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11 Women to Inspire the Next Generation
Throughout history, courageous women have faced adversity to change the world around them. In honor of Women's History Month, the Common Sense Kids Action team compiled a list of change makers to inspire the next generation. The 11 women listed below exemplify the core values we hope to teach all kids, regardless of gender, such as persistence, resilience, and confidence. Most importantly, these role models prove the importance of standing up for oneself and for one's beliefs.
Hillary Clinton: Clinton has attempted to break the glass ceiling with her career in politics in her roles as first lady, senator, and secretary of state. On July 2016, she was nominated as the first female major party presidential candidate and went on to earn 66 million votes. As the founder of Onward Together, she works to encourage people of all backgrounds to get involved and make their voices heard.
Laverne Cox: A celebrated actress and advocate, Cox was the first-ever transgender woman of color to be nominated for a Primetime Emmy. An outspoken LGBT advocate, Cox has won numerous awards for her activism.
America Ferrera: Best known for her role on the TV show Ugly Betty, Ferrera has jumped from the screen to the political scene. With her position as artist coalition co-chair at Voto Latino and her involvement with the Anti-Bullying Alliance, Ferrera is without a doubt a Hollywood role model who is unafraid to take a stance.
Nikki Haley: United Nations Ambassador Nikki Haley is no stranger to making history: She's the first woman to serve as governor of South Carolina, the second governor of Indian descent, and the youngest governor to ever serve. Haley also delivered the Republican response to President Obama's 2016 State of the Union address.
Kamala Harris: Senator Kamala Harris of California is the second African-American woman and first South Asian-American senator in history. During her tenure in California state politics, she was also the first female, the first African-American, and the first Asian-American attorney general of California.
Tara Houska: Creator of NotYourMascots.org, Houska hopes to eliminate disparaging images of Native Americans and transform how schools teach children about First Nations people. She is a fearless advocate for Native American nations across the United States and Native American advisor to Senator, and presidential hopeful, Bernie Sanders.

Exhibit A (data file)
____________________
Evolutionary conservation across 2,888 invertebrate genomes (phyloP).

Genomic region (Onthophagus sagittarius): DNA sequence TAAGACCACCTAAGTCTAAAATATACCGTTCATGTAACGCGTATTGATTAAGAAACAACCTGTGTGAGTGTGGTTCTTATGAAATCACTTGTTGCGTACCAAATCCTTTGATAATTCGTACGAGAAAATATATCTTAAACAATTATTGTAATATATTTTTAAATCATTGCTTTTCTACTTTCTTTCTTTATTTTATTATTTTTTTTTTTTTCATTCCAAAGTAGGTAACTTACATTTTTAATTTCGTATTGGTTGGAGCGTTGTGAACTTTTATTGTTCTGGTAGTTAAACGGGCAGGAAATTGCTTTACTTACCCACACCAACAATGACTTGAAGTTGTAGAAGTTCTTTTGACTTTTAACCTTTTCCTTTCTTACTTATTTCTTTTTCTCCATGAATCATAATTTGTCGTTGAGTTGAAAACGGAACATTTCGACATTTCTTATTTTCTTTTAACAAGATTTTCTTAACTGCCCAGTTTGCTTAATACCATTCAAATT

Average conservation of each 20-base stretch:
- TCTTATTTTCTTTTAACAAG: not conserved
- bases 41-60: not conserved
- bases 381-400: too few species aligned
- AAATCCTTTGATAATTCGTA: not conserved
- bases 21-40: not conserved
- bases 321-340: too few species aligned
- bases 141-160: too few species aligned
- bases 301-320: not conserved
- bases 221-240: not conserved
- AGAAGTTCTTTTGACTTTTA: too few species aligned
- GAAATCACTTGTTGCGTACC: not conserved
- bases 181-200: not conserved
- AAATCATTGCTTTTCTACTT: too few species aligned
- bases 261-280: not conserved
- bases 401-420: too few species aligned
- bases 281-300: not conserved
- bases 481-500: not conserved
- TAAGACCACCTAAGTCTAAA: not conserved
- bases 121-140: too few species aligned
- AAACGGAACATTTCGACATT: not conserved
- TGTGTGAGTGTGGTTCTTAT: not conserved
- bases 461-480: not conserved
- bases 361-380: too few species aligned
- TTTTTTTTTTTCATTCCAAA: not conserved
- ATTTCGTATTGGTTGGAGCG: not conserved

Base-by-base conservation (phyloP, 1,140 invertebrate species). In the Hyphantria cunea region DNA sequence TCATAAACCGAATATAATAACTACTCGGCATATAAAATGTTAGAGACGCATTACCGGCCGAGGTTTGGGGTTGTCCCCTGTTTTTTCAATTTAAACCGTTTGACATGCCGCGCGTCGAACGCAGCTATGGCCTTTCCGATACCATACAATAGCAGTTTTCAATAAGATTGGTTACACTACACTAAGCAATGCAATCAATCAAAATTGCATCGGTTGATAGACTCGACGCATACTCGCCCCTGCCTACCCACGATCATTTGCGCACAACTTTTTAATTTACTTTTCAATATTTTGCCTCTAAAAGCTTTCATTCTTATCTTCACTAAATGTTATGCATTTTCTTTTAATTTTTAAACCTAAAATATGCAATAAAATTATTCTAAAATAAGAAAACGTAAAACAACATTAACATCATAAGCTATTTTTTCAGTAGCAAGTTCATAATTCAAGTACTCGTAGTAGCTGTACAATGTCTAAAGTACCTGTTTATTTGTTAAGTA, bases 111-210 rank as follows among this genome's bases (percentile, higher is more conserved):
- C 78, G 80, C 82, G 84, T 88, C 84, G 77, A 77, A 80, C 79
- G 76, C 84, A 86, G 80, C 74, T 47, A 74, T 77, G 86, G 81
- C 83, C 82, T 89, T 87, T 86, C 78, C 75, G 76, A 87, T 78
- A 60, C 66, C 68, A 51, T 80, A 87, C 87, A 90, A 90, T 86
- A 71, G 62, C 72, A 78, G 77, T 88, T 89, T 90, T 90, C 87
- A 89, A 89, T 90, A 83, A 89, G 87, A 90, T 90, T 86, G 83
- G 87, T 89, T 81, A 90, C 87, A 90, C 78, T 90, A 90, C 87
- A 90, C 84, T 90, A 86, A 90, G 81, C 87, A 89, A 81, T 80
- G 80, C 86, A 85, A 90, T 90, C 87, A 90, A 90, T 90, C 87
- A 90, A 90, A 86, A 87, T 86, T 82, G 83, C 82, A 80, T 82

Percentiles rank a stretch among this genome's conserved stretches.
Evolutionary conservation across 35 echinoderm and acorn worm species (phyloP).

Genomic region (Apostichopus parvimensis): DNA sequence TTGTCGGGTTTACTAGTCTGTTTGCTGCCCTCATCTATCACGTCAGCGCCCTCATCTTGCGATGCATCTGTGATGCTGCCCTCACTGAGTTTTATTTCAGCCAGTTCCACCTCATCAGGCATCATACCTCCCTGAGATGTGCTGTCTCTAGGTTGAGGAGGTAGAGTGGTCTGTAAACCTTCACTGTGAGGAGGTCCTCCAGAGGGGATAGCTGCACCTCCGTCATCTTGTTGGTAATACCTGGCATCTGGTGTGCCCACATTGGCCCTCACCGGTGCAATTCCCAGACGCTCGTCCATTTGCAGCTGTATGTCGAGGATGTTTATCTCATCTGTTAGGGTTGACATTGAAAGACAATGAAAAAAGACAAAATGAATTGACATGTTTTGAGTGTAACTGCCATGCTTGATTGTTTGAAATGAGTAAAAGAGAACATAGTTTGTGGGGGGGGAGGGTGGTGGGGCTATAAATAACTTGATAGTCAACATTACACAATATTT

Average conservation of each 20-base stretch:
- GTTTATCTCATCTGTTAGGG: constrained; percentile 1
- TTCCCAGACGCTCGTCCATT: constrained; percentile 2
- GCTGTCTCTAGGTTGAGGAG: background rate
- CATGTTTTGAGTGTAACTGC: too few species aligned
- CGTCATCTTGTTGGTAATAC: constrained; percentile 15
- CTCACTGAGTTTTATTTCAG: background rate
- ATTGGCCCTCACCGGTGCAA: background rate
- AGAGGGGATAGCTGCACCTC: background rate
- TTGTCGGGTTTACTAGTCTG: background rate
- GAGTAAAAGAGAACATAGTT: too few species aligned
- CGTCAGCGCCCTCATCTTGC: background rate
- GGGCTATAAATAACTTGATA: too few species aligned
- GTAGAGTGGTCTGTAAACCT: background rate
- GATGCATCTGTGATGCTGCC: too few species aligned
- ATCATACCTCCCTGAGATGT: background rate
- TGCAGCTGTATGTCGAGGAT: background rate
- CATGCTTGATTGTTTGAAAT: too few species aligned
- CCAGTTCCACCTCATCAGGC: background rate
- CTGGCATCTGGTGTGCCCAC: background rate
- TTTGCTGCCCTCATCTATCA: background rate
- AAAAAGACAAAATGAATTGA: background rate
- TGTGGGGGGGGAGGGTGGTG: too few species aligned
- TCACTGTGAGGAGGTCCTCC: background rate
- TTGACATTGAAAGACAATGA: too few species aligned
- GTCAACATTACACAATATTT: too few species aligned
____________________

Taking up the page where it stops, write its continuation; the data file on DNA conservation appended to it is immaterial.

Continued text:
Megyn Kelly: Kelly's no-nonsense attitude and willingness to ask the hard questions during the 2016 presidential debates have made her a respected journalist and moderator. She has weathered public personal attacks with dignity, responding with the best tools: intellect and self-confidence.
Nza-Ari Khepra: After the shooting of a close friend in high school, Khepra worked hard to make sure that others would never have to face the same tragedy. She led other youth in the creation of a violence-awareness campaign called Project Orange Tree, which spurred the internationally recognized Wear Orange campaign as a symbol for gun violence prevention in 2015.
Gloria Steinem: A feminist icon, Steinem defined and led the second wave of the American feminist movement. She is an author, organizer, political activist, and role model to many in her pursuit of gender equality.
Elizabeth Warren: Senator Warren of Massachusetts is a leading legal scholar and policymaker who has built a career representing low- and middle-income families. She has taught law at Harvard for over 20 years, has written multiple books, and is credited with leading the efforts to create the Consumer Financial Protection Bureau after the Great Recession.
Malala Yousafzai: A strong advocate for girls' education access and equality, Yousafzai is the youngest-ever Nobel Prize recipient. Her fearless spirit and ability to create change inspired the 2015 documentary, He Named Me Malala, about her life story.
This article was originally published on March 15, 2016. The descriptions for Hillary Clinton, Nikki Haley, and Kamala Harris have been updated for accuracy and clarity.